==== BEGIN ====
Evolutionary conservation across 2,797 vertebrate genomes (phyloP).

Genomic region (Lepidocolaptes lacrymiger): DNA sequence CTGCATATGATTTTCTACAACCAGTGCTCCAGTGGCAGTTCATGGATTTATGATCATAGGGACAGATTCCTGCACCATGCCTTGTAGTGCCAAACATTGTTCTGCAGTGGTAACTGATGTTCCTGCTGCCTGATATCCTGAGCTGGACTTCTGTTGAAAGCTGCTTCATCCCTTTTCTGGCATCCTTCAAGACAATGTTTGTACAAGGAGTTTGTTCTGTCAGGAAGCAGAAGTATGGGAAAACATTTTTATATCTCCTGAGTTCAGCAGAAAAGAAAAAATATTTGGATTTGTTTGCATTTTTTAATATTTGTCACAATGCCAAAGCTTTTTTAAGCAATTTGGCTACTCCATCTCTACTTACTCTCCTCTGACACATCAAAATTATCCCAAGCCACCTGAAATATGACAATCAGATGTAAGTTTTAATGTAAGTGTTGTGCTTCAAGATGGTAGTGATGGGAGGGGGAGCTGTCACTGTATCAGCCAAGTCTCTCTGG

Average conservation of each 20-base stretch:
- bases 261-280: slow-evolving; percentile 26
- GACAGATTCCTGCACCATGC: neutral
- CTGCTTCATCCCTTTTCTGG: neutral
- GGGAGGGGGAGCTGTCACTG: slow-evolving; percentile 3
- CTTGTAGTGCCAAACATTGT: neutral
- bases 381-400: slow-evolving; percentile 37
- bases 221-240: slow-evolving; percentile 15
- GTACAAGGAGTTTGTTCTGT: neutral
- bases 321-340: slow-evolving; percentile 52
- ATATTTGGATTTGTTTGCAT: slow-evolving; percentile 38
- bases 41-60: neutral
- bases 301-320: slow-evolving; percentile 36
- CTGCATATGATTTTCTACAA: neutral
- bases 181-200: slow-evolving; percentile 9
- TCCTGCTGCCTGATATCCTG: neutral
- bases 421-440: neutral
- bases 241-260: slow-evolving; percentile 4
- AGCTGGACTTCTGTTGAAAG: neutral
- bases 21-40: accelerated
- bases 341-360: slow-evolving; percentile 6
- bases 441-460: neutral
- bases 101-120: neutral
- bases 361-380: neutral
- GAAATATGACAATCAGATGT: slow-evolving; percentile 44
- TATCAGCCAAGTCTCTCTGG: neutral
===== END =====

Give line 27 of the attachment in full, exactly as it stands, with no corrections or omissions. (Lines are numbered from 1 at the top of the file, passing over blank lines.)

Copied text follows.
- GAAATATGACAATCAGATGT: slow-evolving; percentile 44